Recorded bear attacks in Finnish history

Hamina, 1901

A hunting trip goes bad when drunken hunters celebrating a slain bear are surprised by its mate. Several are killed in the ensuing chaos, some by the bullets of their companions; and as the survivors flee, they draw the bear after them into the village.

The bear damages several buildings, mauls a dozen villagers, and invades the local church. The villagers are unwilling to confront the beast and set the building aflame, and an hour later witness a burning, screaming bear erupting through the steeple, dragging the church bells on its neck. Neither the bear nor the bells are ever seen again.

Local legends continue to tell that at times of great calamity the bells can be heard clanging in the woods, and were heard at the start of the World Wars and on the election of Tarja Halonen to the presidency; this is nothing but outrageous superstition and partisan political hatemongering.

Lapua, 1931

During the spring floods, the backward village of Lapua is cut off from the rest of the world. Telegraph lines remain standing for an additional week, and the villagers report several bears trapped on the same shrinking ersatz island. Towards the end of the third day the bears get restless, and the villagers, some three hundred in number, barricade themselves in the White Guard Hall.

The flood continues for a record-breaking twenty-one days, and when the waters recede and rescue teams enter, they find the village devastated: houses burnt down by lightning or malice, all the stones at the churchyard knocked down, half-eaten horses and dogs littering the streets, and the Guard Hall empty with all of the doors and windows broken.

There is no sign of the villagers or of the bears, though the latter are believed to have swam away as the waters receded.

A popular conspiracy theory states that the villagers fled the Hall and built a ship — but were turned back at bayonet-point by the local authorities who, because of anti-ursine prejudice, feared the sail was a co-venture and there were bears aboard. The ship, turning back, was then capsized and sunk by the storm; all humans aboard perished. This is some theory, given that no shipwreck was ever found on the drying fields, much less dead bodies or bayonets. Though the period was one of fierce anti-ursine discrimination, there is not a single confirmed case of a fatality resulting from real or perceived ursine rights activity and agitation in all of Finnish history, ever, and the URA&A-people who claim otherwise are engaging in nothing but deliberate perversion of history.

Finnish history has enough perversion in it already, without people adding deliberate lies into it.

Helsinki, 1951

During the preparations for the 1952 Olympics, a formerly protected wild animal forest passage is cut down; as a result the east-west passage of small animals is blocked, and bears are drawn into the area. After several fatalities the army organizes a walking rifle line to scare away the bears, but succeeds only in driving them towards the city center. Mounted riflemen pursue the bears, and take down the biggest one, four meters and over three metric tons, outside the Parliament.

The exact place the bear perished is marked with a brass plaque; the opposition parties have a habit of stopping there for impromptu press conferences, since the opposition is known as “the bear parliament”. (Even when the Bear Rights Alliance isn’t in the opp… wait, those deranged extremists are always in the opposition, with their “one claw for all” rhetoric and all. Why can’t they be sensible like the Agrarian Moose Union?)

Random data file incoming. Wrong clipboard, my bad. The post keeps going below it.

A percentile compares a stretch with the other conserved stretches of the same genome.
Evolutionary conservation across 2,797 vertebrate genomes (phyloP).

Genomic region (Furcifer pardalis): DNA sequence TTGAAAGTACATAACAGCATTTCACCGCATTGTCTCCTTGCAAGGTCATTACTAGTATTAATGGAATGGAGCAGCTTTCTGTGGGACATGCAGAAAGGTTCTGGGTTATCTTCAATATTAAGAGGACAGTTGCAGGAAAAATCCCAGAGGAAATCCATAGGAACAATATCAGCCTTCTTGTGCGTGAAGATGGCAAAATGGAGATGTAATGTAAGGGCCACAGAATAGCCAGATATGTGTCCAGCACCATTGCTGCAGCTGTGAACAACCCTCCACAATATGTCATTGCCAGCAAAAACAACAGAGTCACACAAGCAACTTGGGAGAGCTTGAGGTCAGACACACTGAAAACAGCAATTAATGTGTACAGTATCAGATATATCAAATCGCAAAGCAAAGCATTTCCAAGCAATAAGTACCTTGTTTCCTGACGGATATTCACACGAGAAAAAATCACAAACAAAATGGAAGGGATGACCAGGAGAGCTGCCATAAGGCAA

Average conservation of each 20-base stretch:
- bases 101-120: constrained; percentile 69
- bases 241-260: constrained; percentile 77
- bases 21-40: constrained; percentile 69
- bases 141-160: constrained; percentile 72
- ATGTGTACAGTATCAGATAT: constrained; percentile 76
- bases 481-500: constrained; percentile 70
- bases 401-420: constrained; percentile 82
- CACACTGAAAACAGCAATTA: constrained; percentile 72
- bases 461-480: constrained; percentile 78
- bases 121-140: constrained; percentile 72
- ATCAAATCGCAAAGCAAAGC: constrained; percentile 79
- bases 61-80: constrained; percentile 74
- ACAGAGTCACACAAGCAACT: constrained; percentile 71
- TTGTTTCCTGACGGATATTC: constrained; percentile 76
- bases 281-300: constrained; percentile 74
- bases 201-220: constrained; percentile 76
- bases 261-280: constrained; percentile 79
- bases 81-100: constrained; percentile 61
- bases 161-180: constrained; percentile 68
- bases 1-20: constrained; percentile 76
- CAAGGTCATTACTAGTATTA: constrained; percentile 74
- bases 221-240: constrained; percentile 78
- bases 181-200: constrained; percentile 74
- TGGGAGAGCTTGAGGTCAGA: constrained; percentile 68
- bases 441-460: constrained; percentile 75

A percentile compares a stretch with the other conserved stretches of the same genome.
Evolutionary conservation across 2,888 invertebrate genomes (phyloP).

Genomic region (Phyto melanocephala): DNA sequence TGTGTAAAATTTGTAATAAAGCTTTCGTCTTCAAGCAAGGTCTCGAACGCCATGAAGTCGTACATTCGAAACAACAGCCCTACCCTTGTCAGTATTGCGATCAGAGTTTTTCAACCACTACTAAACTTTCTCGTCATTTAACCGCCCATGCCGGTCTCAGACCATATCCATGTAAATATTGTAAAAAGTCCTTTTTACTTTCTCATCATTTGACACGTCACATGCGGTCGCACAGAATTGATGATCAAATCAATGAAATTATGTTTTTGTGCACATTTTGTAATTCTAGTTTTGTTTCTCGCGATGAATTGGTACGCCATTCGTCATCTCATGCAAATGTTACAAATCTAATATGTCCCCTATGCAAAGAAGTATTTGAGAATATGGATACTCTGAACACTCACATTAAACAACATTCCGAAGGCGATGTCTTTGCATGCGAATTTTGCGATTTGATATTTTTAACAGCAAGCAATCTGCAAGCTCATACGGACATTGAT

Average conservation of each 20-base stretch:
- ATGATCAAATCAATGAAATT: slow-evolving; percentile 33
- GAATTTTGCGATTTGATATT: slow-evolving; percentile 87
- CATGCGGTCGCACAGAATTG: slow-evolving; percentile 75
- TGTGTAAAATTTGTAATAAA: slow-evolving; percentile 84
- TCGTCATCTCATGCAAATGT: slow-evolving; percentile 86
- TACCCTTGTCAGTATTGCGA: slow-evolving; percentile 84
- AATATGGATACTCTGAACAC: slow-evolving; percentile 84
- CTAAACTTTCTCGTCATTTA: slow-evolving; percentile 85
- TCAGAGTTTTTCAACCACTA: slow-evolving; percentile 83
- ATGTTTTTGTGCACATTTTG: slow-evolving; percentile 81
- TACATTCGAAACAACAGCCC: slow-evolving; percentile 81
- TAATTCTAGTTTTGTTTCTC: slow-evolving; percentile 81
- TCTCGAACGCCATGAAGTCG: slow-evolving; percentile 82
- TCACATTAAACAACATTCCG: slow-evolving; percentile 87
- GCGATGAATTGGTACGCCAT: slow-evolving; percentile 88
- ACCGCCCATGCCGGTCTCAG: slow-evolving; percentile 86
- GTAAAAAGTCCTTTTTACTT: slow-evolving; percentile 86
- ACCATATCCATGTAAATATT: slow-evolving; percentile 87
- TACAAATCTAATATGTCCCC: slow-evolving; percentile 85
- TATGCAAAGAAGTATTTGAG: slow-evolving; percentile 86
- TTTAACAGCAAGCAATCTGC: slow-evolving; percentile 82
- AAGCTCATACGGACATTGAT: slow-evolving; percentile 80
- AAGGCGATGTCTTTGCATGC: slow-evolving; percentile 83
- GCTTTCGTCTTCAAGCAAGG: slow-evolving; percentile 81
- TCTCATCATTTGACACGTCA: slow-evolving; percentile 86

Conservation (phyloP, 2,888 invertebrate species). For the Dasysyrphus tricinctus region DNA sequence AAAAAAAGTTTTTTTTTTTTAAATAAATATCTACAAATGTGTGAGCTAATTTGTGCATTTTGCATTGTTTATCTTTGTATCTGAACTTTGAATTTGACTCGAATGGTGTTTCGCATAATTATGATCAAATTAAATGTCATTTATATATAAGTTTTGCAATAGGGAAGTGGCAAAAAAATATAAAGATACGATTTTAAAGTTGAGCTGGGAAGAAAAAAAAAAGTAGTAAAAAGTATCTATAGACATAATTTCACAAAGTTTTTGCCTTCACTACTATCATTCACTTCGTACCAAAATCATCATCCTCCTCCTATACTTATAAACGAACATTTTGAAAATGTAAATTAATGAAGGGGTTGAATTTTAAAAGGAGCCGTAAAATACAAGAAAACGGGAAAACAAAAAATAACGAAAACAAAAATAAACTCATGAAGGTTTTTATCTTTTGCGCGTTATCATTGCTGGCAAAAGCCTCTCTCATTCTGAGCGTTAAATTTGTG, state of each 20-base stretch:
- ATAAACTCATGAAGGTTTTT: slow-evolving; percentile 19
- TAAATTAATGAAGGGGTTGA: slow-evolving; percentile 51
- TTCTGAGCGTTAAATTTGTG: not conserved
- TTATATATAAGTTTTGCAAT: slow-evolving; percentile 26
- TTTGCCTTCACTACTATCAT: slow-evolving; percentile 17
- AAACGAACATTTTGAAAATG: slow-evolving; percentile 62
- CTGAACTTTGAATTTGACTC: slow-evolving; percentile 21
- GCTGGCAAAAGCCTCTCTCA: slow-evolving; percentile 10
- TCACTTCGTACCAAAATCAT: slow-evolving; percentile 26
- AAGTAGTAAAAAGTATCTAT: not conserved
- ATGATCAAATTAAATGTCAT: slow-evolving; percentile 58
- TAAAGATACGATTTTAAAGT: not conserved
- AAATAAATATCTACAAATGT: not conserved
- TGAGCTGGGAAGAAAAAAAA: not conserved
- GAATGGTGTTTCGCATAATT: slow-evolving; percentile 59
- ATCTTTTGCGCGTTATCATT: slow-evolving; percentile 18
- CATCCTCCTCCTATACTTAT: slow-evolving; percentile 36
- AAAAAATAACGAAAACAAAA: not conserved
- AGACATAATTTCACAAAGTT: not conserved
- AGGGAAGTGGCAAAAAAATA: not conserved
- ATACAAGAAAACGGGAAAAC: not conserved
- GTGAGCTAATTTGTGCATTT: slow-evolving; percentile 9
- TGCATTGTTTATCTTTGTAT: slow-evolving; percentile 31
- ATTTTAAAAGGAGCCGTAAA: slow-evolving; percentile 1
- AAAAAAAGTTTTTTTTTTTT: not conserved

Oulu, 1991

A great midnight bear is woken up in January by a construction crew, woken from a slumber of centuries probably. Over 2000 people are evacuated, over one-half of the city’s population.

Nature lovers stand up for the beast, but the beast is not willing to engage in constructive dialogue. The negotiations go bad before they even begin, and nineteen militia and nine nature advocates are killed. The bear then lunges into the audience, injuring seventy-one civilians and killing four.

Just as a catastrophe seems imminent, a brave biology professor dons a pelt and a pair of horns and engages in a ritual challenge display. The beast is momentarily confused, and when army sappers mine the ground it is standing on, the beast is finished.

Shortly afterwards, in a staggering display of bad taste, the University of Oulu’s student guild adopted a black crowned bear as its mascot. The League of Bear Victims sued, and after twelve years won the case, arguing that the mascot was a violation of non loquor de ursus.

Espoo, 2002

In 1999, while blowing the tunnel for the new westward metro, an explosion caves the tunnel floor into older, seemingly natural caverns below. By the best estimate the caves stretch for dozens of kilometers in every direction, including down, and have been blocked away from the ground for over seven hundred years. After initial panic of the usual “eyeless albino bears” sort a single spelunker is persuaded to investigate the caves, and she finds them empty and silent. The metro planners note one of the caverns is just wide enough and in the right direction, and use this unexpected windfall to save their project from fatal cost overruns.

Three years later (and only one year late) the new metro line opens, but the very first subway train to go in never comes out. A robotic rover sent to look for it records nothing but darkness and stone and the sounds of what might be regular, rhythmic wind. After three days the tunnel mouths are dynamited closed and the west metro is abandoned.

2 Responses to “Recorded bear attacks in Finnish history”

  1. al Says:

    Ja yolle karhut tulevat

  2. Neil Matthews Says:

    I can’t believe people actually spend time on writing trash like this.

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